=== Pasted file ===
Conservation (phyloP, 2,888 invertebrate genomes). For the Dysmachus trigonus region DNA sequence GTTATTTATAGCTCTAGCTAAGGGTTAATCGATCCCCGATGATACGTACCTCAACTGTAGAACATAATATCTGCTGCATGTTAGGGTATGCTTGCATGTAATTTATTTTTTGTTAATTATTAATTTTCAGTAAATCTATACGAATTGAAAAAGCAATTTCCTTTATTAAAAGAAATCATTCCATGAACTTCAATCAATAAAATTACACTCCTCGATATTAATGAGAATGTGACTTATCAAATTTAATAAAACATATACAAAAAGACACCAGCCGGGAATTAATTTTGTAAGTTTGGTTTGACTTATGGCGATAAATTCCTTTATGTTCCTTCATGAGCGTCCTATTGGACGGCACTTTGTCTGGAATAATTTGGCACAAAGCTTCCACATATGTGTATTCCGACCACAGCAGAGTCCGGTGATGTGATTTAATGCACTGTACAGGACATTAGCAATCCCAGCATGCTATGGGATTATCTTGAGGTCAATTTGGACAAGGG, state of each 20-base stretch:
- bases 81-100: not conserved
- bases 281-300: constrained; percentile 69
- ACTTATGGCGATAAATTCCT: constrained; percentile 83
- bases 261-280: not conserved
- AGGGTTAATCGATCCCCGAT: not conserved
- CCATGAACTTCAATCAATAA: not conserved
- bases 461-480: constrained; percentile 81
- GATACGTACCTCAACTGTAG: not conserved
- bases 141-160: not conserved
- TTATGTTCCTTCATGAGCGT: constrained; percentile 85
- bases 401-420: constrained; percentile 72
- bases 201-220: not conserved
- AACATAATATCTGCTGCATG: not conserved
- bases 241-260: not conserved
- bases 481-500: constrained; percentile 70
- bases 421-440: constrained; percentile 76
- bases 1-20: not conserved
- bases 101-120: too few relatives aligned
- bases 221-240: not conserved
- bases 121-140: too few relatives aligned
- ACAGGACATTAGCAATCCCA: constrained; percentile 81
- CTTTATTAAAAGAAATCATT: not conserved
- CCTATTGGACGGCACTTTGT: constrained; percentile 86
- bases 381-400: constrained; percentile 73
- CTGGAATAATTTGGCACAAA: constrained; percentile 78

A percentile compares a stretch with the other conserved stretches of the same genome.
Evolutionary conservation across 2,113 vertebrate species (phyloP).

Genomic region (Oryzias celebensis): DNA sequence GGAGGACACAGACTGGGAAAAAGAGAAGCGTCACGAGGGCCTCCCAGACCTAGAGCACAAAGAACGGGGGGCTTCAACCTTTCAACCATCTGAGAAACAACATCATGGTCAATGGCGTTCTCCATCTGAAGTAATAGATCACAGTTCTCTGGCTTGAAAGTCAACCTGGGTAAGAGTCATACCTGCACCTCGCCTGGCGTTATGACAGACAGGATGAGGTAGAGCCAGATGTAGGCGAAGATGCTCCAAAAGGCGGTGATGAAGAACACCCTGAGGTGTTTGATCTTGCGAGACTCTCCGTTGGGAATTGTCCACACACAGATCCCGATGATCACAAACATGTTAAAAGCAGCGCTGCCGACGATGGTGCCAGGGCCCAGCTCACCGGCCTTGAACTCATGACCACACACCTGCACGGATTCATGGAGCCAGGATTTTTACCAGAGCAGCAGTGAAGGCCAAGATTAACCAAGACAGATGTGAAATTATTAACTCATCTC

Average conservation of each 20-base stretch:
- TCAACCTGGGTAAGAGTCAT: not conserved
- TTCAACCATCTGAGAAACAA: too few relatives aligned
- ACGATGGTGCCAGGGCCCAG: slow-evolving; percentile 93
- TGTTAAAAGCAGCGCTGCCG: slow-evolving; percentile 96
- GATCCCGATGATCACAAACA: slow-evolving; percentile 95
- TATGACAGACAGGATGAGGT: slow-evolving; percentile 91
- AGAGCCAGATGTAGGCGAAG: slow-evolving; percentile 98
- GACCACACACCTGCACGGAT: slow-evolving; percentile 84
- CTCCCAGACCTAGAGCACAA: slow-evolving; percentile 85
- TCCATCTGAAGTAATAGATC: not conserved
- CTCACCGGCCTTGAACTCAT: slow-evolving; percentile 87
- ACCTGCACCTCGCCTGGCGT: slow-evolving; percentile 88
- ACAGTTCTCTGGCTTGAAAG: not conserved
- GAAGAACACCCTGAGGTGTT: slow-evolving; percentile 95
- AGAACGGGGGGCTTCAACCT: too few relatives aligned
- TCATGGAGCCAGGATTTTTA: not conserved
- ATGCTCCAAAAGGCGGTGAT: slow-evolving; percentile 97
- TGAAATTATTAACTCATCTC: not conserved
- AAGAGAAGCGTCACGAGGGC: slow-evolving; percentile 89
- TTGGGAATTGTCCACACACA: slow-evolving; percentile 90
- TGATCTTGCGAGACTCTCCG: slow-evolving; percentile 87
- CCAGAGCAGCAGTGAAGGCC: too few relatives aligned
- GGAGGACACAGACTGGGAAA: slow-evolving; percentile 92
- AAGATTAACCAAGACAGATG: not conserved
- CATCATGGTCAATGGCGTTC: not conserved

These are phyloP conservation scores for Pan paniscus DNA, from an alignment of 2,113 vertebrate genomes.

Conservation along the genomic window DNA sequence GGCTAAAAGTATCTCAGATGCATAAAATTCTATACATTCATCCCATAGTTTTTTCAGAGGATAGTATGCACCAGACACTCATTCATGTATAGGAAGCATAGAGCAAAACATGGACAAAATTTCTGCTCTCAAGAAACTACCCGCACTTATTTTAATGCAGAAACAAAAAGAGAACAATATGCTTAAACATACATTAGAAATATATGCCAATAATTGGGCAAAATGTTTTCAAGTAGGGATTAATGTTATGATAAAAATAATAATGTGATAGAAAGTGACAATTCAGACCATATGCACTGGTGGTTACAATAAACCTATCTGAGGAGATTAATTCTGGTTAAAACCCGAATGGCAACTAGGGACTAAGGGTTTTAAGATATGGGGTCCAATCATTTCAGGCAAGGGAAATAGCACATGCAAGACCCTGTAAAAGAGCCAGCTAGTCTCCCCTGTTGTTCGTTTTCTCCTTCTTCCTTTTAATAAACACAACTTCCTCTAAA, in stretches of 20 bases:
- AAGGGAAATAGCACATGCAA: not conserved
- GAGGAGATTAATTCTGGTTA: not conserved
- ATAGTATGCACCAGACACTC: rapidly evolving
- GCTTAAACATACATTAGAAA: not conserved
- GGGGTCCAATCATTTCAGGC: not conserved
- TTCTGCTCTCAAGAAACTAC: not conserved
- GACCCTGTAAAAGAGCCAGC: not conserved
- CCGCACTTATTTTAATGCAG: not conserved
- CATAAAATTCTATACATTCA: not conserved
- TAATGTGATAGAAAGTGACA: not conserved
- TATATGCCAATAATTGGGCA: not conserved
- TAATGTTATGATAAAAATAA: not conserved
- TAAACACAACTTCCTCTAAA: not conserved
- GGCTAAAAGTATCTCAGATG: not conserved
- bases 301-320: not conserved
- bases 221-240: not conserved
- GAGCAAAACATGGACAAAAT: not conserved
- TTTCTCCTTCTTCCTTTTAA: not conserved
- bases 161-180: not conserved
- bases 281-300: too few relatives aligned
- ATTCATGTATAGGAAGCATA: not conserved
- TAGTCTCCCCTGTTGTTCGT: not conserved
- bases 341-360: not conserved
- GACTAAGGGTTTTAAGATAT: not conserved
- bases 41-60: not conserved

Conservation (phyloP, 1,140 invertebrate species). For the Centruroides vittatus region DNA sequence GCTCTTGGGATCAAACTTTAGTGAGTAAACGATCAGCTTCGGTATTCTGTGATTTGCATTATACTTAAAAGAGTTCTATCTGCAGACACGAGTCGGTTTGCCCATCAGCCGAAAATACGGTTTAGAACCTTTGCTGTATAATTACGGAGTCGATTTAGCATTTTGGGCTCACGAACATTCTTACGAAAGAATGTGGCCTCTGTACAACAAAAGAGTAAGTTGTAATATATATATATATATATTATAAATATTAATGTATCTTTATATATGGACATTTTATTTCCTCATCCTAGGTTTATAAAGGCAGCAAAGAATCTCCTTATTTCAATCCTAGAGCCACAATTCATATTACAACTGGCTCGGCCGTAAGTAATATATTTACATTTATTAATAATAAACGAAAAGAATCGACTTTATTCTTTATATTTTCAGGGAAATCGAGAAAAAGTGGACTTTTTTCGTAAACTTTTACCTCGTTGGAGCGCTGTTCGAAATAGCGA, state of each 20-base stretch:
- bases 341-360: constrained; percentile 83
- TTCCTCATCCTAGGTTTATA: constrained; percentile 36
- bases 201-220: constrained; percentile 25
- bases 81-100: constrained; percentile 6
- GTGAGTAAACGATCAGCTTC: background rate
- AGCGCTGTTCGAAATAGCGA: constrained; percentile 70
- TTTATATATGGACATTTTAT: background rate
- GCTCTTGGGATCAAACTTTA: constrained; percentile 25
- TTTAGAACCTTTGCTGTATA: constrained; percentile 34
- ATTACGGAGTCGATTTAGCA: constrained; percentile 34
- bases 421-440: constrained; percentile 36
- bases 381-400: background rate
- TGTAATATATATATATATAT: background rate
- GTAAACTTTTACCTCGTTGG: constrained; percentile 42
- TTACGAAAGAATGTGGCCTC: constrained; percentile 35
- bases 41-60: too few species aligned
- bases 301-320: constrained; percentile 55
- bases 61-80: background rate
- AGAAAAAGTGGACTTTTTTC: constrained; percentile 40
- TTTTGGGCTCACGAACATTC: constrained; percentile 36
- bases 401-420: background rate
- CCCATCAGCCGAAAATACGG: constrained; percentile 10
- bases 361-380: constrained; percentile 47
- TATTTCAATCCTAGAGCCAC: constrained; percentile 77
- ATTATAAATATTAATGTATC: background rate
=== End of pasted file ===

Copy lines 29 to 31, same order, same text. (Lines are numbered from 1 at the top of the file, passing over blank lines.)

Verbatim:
Genomic region (Oryzias celebensis): DNA sequence GGAGGACACAGACTGGGAAAAAGAGAAGCGTCACGAGGGCCTCCCAGACCTAGAGCACAAAGAACGGGGGGCTTCAACCTTTCAACCATCTGAGAAACAACATCATGGTCAATGGCGTTCTCCATCTGAAGTAATAGATCACAGTTCTCTGGCTTGAAAGTCAACCTGGGTAAGAGTCATACCTGCACCTCGCCTGGCGTTATGACAGACAGGATGAGGTAGAGCCAGATGTAGGCGAAGATGCTCCAAAAGGCGGTGATGAAGAACACCCTGAGGTGTTTGATCTTGCGAGACTCTCCGTTGGGAATTGTCCACACACAGATCCCGATGATCACAAACATGTTAAAAGCAGCGCTGCCGACGATGGTGCCAGGGCCCAGCTCACCGGCCTTGAACTCATGACCACACACCTGCACGGATTCATGGAGCCAGGATTTTTACCAGAGCAGCAGTGAAGGCCAAGATTAACCAAGACAGATGTGAAATTATTAACTCATCTC

Average conservation of each 20-base stretch:
- TCAACCTGGGTAAGAGTCAT: not conserved